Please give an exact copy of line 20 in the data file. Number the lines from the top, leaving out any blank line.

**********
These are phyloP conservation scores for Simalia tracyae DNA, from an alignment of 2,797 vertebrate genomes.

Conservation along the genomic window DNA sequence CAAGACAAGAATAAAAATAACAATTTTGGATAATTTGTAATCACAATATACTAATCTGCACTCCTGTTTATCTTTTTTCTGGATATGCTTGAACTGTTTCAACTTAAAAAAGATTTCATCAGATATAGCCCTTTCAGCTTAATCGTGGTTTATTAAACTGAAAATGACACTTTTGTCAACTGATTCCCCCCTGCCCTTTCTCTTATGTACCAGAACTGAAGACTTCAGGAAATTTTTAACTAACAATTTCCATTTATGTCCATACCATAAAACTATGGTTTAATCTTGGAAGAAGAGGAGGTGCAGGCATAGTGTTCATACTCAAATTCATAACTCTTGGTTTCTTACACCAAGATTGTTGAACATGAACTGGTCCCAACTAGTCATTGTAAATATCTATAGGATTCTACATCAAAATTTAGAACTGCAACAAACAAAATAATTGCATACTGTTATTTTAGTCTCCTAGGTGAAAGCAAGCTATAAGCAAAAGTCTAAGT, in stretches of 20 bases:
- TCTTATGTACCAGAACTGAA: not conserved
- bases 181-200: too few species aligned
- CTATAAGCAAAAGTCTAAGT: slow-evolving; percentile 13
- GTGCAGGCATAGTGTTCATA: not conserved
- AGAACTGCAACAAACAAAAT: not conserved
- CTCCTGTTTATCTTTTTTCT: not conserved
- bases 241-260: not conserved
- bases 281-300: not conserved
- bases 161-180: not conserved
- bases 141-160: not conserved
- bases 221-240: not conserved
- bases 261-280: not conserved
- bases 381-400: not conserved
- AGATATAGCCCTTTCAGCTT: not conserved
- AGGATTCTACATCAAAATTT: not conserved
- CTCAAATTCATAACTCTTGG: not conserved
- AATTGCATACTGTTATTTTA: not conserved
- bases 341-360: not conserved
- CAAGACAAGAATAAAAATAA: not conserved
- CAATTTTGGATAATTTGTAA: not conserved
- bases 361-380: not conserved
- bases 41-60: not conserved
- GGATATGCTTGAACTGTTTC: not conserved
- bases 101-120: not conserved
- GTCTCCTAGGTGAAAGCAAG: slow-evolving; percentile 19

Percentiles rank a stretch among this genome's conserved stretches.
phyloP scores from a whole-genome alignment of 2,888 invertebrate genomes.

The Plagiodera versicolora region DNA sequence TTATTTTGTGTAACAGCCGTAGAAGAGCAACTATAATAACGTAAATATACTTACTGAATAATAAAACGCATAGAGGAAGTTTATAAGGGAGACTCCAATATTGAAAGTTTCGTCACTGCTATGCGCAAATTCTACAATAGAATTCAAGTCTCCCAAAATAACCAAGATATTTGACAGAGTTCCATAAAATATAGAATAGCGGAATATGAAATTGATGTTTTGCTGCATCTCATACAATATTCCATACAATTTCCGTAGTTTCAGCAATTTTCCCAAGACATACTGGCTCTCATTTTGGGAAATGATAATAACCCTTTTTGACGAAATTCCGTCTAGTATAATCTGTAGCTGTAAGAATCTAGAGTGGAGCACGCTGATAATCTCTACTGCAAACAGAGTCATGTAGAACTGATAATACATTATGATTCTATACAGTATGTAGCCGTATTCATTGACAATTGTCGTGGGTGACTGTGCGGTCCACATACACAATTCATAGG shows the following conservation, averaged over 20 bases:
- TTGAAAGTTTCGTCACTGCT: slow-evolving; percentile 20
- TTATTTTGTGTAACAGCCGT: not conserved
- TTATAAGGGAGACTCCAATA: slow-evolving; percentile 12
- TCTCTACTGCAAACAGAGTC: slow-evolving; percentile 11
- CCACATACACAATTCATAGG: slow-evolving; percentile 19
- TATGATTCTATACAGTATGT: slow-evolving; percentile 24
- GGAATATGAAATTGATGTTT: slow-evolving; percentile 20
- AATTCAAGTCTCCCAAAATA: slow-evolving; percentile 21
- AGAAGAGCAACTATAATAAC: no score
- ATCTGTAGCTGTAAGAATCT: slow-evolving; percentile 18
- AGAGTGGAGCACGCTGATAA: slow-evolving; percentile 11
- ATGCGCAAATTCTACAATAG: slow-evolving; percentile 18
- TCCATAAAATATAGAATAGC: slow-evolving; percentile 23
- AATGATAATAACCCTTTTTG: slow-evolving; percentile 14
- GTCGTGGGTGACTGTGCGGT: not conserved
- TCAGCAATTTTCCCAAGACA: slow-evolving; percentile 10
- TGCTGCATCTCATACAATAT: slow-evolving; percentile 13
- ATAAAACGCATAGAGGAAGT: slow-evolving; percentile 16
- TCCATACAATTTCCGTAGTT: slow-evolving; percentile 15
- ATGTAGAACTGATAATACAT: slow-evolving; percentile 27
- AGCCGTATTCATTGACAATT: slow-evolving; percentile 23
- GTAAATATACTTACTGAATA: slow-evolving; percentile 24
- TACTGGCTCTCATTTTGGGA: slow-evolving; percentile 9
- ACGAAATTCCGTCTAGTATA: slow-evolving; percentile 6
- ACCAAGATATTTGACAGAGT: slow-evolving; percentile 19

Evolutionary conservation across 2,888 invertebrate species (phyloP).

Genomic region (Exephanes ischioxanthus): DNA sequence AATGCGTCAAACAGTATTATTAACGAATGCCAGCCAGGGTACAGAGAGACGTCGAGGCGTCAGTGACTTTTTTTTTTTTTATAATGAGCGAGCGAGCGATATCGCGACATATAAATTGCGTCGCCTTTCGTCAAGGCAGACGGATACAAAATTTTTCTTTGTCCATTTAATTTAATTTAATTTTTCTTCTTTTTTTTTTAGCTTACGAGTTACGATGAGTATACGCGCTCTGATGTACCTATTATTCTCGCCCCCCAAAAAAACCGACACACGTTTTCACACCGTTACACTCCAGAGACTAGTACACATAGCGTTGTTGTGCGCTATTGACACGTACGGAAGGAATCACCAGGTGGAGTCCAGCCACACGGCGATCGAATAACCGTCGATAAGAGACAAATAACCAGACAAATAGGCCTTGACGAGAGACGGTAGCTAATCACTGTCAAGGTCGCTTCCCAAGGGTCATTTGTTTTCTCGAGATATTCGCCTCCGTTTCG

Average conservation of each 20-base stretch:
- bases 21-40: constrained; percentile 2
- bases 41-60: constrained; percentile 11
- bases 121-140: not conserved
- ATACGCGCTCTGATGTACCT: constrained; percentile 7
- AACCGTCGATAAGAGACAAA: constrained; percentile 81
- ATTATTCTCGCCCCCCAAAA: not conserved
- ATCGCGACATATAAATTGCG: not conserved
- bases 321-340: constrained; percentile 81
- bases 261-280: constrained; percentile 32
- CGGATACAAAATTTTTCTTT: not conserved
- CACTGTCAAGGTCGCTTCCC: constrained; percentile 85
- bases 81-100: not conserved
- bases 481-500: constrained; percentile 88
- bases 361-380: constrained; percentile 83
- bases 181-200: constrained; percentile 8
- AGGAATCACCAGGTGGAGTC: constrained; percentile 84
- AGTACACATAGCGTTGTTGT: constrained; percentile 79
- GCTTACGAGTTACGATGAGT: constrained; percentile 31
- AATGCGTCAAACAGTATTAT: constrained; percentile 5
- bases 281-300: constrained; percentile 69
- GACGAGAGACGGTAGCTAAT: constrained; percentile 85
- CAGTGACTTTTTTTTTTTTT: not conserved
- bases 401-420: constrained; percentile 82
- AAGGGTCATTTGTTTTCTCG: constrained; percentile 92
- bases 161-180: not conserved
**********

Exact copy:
- bases 341-360: not conserved